Open Education is about Student Control

Lately, when people talk about “open education” they seem to be thinking mostly about the ease with which students enter an online course. MOOCs are generally free and easy to join. In this sense, they are certainly open and this kind of openness can be an important way to allow access to education opportunities to people who don’t have money or live in place without a strong educational infrastructure.

Open can also refer to the ease with which a student can interact with the course learning environment in order to carry resources in and out. The ability to access learning resources outside of the course management system is a pretty big deal.

I spend a lot of time researching and supporting the development of online learning at my college. Recently, I have been coming to this work as a student. One of the things I admire about Chuck Severance’s Internet History, Security and History MOOC is the ease with which I can download videos, export calendars to my mobile device and track conversations in Twitter.

Every video lecture resides within the course management system but is also published on YouTube and available for easy MP4 download for offline viewing. This is a strong consideration for users who may not be able to watch the lecture videos while online. The user has the option of where and how they want to engage with the lecture portion of the class. I must admit the download option worked great for my laptop but I haven’t taken the time to shift them to my iPad for viewing. The in-course streaming hasn’t been seemless due to inordinate buffering. YouTube viewing has been my favorite option. It works well.

I understand that the native Coursera-hosted video version has additional content like embedded, interactive quizzes. I haven’t seen those yet so I will reserve judgement as to whether the trade is worthwhile. The point is I have several options and can choose the one that best suits my need.

I also like being able to export the course calender into a Google calendar which I can then carry on my mobile device. There is also an iCal option for Mac users to synchronize with their device calendars. This isn’t a huge deal for this course since the calendar is pretty spare right now, but if I were a student managing several courses, I would definitely want to carry everything with me in one place.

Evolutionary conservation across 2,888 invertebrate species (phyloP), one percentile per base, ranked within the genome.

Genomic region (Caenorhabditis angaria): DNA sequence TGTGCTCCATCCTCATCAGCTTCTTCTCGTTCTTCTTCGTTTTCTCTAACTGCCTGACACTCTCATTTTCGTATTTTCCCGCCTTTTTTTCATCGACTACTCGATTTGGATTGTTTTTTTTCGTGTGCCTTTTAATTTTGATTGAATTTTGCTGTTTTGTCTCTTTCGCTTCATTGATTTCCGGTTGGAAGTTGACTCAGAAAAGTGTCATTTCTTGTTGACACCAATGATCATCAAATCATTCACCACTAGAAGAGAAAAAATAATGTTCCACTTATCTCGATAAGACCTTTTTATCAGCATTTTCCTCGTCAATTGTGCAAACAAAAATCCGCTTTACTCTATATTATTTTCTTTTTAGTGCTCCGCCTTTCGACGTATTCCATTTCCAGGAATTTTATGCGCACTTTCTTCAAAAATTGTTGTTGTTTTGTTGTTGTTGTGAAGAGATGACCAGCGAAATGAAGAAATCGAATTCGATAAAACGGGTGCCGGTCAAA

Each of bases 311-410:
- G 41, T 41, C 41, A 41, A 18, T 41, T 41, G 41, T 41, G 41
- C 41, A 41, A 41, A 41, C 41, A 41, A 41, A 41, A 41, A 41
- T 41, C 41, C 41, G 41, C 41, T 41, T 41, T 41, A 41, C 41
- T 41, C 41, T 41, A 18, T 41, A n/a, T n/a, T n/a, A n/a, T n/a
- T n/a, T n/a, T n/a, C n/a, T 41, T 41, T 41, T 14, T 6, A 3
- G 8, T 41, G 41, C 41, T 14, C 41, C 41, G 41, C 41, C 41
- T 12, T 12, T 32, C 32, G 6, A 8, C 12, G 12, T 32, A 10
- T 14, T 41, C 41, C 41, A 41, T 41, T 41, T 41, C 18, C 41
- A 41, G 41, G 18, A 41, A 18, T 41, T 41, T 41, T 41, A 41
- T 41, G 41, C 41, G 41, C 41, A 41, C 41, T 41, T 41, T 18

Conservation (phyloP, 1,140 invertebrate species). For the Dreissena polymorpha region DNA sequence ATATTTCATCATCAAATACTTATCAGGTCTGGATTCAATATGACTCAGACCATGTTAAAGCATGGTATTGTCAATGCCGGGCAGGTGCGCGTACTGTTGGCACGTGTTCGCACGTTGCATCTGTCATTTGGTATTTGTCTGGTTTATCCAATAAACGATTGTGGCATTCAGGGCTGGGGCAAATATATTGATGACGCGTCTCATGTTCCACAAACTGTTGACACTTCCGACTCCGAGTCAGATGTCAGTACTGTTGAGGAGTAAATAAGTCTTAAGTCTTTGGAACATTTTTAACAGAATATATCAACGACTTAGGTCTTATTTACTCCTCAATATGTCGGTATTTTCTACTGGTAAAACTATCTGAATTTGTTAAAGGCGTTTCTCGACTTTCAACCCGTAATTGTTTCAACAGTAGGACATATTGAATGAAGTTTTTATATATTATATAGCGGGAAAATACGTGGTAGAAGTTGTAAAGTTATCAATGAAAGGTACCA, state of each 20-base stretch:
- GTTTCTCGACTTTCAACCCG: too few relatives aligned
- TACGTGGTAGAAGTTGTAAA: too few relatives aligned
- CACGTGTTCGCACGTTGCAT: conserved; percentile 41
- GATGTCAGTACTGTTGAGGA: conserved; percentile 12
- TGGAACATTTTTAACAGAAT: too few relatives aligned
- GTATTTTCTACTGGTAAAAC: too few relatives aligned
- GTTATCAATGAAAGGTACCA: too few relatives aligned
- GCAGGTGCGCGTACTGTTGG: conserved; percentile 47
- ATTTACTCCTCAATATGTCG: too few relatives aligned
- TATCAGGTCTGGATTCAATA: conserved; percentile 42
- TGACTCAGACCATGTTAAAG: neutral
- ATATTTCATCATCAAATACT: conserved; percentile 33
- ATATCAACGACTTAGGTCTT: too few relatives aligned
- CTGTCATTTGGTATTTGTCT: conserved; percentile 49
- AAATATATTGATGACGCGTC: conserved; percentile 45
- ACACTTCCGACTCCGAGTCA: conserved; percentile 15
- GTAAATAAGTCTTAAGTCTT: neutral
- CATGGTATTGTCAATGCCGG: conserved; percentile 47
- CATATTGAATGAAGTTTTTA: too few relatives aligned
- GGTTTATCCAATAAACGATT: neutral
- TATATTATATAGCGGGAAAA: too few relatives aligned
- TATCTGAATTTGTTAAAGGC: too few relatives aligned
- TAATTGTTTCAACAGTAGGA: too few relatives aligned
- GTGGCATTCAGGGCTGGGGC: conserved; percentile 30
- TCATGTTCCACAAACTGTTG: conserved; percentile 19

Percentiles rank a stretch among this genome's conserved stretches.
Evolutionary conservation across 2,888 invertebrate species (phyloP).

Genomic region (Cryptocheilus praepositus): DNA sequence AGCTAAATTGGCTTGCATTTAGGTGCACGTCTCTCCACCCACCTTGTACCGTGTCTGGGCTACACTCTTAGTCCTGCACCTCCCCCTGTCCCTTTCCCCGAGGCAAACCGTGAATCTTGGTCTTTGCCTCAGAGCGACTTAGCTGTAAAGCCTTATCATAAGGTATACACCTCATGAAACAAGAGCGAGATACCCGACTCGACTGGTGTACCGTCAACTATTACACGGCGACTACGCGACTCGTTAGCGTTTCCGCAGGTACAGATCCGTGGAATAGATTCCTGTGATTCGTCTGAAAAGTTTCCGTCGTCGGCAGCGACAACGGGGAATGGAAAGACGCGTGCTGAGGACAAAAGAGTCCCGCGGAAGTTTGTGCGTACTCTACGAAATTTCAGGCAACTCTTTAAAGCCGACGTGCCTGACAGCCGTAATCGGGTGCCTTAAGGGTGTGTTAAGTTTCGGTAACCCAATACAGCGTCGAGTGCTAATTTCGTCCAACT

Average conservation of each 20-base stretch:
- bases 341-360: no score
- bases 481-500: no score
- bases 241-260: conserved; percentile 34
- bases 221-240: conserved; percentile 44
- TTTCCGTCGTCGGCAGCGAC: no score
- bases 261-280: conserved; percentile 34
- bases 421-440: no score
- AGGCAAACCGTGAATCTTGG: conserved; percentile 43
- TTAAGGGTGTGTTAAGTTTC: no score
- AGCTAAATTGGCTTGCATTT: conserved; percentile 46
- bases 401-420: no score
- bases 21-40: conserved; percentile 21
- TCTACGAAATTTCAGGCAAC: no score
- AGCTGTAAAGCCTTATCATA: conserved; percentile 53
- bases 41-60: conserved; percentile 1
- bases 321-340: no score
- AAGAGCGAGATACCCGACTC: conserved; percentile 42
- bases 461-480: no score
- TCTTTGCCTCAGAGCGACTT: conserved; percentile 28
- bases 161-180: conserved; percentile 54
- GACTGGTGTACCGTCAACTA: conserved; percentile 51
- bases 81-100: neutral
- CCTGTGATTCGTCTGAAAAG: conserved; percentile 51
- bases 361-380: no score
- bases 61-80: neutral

A few days ago I wrote about my first experience with the MOOC discussion boards. The introduction board was the heaviest use since most students are posting to that board. The other boards have less traffic and, so far, are easier to monitor. That said, class conversation isn’t limited only to native discussion boards. The class chat also happens across Twitter, Facebook and GooglePlus. Given the scale, the class conversation can spread across three social platforms without much trouble. Twitter is the highest use channel and the only one I really watch at all. Again, I have choices.

This brings me to my main realization. The current course management system (CMS) at my college is designed as an environment where students visit to discover, access and use course materials, lectures and supplementary learning resources. Students who want to send a message login to the CMS. Students who want to check their class schedule login to the CMS. Students who want to watch lecture or do class readings or make notes login into the CMS. Everything is contained in the CMS and nothing really comes out. The student goes there for everything.

I know part of this is instructional design, but the default condition is to use the CMS as a destination and/or storehouse. Instructors who want their students to take resources outside of the classroom figure out hacks.

I know really good students who use this system. They sometimes carry resources, schedules and materials out in Google docs to ensure that they can access and organize those resources in the way they want, when they want without having to be online and at a computer screen. There has to be a better way.

Mobile-friendly learning design is no longer optional for online learning.

A Quick Lesson in Web-Scale Education: Email Notifications

Second full day of my participation in Dr. Chuck’s Internet History, Security, and Technology. Note to self: the M in MOOC really does stand for massive, as in super freaking huge enrollment.

As with most online courses, the first activity is a short discussion board post about yourself and your interests, experiences or expectations for learning the course material. As usual, I posted my response and set my account to receive updates via email for additional posts to that thread. Emails spilled into my inbox all night, all morning and all day long. My most recent inbox purge found 225 unread emails. There were many more before that count and many more to come, I’m sure. I quickly unsubscribed.

Discussion boards usually have a daily digest option. I can’t find a digest setting so I just unsubscribed. I’m not sure I would want to read that fifty screen digest anyway.

I will need to come back to this problem of discussion updates. I suspect there is a setting somewhere that I have missed.

For now, I feel very much like a student in a lecture hall with 10,000 other students. This time, instead of everyone quietly listening, everyone is talking and saying something interesting and everyone one of them is speaking directly to me.

I am sure there is a better way to navigate the conversation. There needs to be.

Stay tuned.